The Lower Sorbian vocabulary is relatively well described. Although so far there is no systematic comprehensive study of loanwords in Lower Sorbian, there exist some dictionaries, the Sorbian Language Atlas and quite a lot of detailed research literature. In most cases the loanword status of a given word is determined on the basis of these sources.
0 (No evidence for borrowing)
Words that are shown to be inherited from Proto-Slavonic or from an older historical stage of Sorbian without having been borrowed into it.
1 (Very little evidence for borrowing)
Mainly words of unclear etymology, but without further or only with meanwhile disproved indication that they are borrowed. In some other cases there is some indication that an indigenous word was replaced by a German loanword and later reborrowed from Upper Sorbian.
2 (Perhaps borrowed)
Mainly words of unclear etymology, but with some indication that they are borrowed. In some other cases it seems possible that an indigenous word was replaced by a German loanword and later reborrowed from Upper Sorbian, but it cannot be excluded that the original Lower Sorbian word had coexisted with the German loanword, although being less frequent than the loanword.
3 (Probably borrowed)
Mainly words generally considered to have been borrowed, but where there is still some doubt about it. One group of words within this category consists of items that are probably borrowed from Upper Sorbian but could also have been built on a Lower Sorbian basis under Upper Sorbian influence.
4 (Clearly borrowed)
Words generally considered to have been borrowed and where there is no doubt about it. Words not yet documented or not explicitly characterized as loans are assigned to category 4 if their status as a loanword was obvious (e.g. ocean < NHG Ozean ‘the ocean’).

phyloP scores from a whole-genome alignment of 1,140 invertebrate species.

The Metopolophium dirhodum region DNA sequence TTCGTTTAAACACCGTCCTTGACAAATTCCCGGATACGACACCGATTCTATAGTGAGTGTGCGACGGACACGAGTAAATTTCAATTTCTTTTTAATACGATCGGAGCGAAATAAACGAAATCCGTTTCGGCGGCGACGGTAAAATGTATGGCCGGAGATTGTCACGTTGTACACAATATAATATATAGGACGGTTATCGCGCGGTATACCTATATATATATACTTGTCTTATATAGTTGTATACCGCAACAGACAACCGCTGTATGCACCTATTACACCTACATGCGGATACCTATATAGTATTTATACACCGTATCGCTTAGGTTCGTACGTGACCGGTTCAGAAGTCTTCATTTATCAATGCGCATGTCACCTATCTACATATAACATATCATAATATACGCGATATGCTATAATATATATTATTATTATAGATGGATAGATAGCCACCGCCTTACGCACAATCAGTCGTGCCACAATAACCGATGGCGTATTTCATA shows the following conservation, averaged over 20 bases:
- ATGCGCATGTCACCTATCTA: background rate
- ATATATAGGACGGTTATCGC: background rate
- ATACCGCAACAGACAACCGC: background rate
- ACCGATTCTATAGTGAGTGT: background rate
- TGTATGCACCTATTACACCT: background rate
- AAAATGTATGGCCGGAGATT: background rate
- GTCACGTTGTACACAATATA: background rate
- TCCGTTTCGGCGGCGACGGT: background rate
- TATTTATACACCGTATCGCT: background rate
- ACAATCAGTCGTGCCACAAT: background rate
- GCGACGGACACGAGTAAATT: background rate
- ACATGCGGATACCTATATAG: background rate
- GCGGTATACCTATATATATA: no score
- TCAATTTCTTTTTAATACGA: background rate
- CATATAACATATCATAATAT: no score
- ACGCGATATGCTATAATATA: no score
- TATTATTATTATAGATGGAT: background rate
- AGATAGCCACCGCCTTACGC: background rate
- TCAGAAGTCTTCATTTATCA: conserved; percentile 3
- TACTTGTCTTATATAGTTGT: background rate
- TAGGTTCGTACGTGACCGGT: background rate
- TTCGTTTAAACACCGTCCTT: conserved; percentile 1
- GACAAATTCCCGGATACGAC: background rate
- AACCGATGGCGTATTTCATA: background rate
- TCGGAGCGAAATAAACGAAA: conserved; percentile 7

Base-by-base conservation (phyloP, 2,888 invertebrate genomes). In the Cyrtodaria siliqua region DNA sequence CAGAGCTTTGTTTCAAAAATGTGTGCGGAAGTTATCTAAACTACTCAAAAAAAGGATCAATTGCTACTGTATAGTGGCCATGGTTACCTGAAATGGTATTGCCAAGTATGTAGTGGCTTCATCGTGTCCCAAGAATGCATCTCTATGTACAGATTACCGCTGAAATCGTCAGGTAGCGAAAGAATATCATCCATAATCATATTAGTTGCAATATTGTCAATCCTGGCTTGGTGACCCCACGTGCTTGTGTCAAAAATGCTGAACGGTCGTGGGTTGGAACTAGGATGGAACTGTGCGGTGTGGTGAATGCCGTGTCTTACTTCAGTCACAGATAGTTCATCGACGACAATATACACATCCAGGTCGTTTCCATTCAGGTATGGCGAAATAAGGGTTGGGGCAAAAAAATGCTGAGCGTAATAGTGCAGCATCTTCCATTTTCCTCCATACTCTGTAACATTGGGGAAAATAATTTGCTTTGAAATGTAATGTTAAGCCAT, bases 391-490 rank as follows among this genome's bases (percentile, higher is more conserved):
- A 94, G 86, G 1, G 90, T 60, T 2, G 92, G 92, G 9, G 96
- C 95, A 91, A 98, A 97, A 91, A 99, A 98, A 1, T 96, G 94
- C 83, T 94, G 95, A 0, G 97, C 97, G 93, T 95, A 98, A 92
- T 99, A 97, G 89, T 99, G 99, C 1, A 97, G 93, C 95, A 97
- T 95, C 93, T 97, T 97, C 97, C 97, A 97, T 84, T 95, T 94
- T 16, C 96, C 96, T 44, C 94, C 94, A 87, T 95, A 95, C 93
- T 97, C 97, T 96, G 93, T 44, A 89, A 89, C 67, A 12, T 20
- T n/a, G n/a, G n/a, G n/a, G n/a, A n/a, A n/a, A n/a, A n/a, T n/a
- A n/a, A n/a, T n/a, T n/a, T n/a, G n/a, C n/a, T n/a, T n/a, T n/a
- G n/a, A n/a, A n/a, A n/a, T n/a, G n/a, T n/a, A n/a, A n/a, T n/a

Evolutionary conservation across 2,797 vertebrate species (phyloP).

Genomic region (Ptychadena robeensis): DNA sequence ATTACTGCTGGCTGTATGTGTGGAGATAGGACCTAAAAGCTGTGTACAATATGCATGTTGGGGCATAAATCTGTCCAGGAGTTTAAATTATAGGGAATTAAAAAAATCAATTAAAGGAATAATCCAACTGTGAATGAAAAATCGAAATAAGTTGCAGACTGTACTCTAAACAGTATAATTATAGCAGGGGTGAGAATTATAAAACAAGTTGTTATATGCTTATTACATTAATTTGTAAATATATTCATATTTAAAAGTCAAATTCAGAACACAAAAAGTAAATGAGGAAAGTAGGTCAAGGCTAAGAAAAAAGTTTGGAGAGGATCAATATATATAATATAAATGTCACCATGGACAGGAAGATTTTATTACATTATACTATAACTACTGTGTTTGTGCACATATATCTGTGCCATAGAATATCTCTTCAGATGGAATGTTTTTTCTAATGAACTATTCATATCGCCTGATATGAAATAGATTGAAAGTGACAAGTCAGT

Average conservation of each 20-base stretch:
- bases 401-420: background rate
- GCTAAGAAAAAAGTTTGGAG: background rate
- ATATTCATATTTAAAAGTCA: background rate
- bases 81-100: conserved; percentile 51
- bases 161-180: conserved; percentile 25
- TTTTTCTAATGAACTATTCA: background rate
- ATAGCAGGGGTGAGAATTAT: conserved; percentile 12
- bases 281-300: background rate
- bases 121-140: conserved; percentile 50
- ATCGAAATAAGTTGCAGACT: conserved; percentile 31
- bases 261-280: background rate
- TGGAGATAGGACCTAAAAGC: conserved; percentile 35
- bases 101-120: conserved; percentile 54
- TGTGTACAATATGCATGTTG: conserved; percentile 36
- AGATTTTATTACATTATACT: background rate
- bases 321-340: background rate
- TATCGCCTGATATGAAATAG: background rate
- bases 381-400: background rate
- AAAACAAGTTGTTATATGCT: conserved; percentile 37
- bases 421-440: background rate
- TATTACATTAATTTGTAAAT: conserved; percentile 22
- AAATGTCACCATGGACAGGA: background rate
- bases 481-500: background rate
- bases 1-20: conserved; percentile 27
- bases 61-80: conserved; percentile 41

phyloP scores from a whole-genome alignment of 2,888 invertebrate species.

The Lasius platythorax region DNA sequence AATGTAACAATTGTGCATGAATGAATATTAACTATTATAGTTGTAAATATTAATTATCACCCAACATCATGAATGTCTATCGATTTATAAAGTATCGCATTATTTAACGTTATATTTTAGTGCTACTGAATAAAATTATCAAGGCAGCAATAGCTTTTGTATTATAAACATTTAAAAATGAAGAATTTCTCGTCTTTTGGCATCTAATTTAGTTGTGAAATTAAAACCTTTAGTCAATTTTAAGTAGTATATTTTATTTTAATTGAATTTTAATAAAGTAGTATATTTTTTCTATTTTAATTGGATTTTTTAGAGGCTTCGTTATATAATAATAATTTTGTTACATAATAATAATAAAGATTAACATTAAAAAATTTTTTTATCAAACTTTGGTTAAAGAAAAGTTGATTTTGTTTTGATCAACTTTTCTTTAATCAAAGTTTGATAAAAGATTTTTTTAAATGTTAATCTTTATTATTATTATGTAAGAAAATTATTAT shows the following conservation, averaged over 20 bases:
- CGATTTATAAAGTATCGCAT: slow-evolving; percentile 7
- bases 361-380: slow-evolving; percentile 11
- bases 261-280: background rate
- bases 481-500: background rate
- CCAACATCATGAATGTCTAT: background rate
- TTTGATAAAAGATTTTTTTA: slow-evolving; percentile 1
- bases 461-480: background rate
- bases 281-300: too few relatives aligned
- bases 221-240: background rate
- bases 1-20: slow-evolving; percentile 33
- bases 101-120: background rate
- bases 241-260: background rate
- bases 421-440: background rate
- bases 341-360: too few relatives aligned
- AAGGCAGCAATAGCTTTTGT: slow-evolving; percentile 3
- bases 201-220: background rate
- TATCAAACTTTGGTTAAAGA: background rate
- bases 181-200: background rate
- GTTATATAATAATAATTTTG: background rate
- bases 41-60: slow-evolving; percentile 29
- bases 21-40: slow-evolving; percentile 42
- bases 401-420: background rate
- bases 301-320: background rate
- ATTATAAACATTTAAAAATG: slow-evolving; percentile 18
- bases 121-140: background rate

|1. clearly borrowed|
Generally, this contact situation can be characterized by increasing Germanization. The last Sorbian tribes lost their political independence at the beginning of the 11th century (1003), followed by a long process of establishing German-ruled territories. There was a small class of German rulers whereas the great majority (about 90%) of the rural population was Sorbian. Since the 12th century the colonization of the Sorbian-speaking territory was forced by an increasing settlement of German farmers, craftsmen and merchants. This process – in combination with further Christian missionary activity and often with economic and technical superiority of the newcomers – generally led to a stepwise assimilation of the Sorbian population and therefore to a shrinking of their language territory. Another consequence of this process was a broader and much more intensive language contact leading to an increasing number of German borrowings in Sorbian, mainly since the 14th and 15th century. Intensive borrowing from German into Lower Sorbian was also caused by the Reformation since 1517. An important factor in this process was the formation of a Lower Sorbian literary language, which was closely connected with the Reformation. Mainly in the second half of the 19th century a non-religious literary language evolved. The only weekly newspaper (since 1848) clearly shows the efforts to handle the necessary opening of the language to new topics. Correspondingly we find a great amount of loanwords, some of them new for sure, others probably already known in the dialects, but registered for the first time. Most of the texts in this newspaper were written by the editors, who were bilingual, but mainly German-educated pastors and schoolmasters. In the first decades of this newspaper there is a clear dominance of German with respect to lexical innovations (loanwords or loan translations).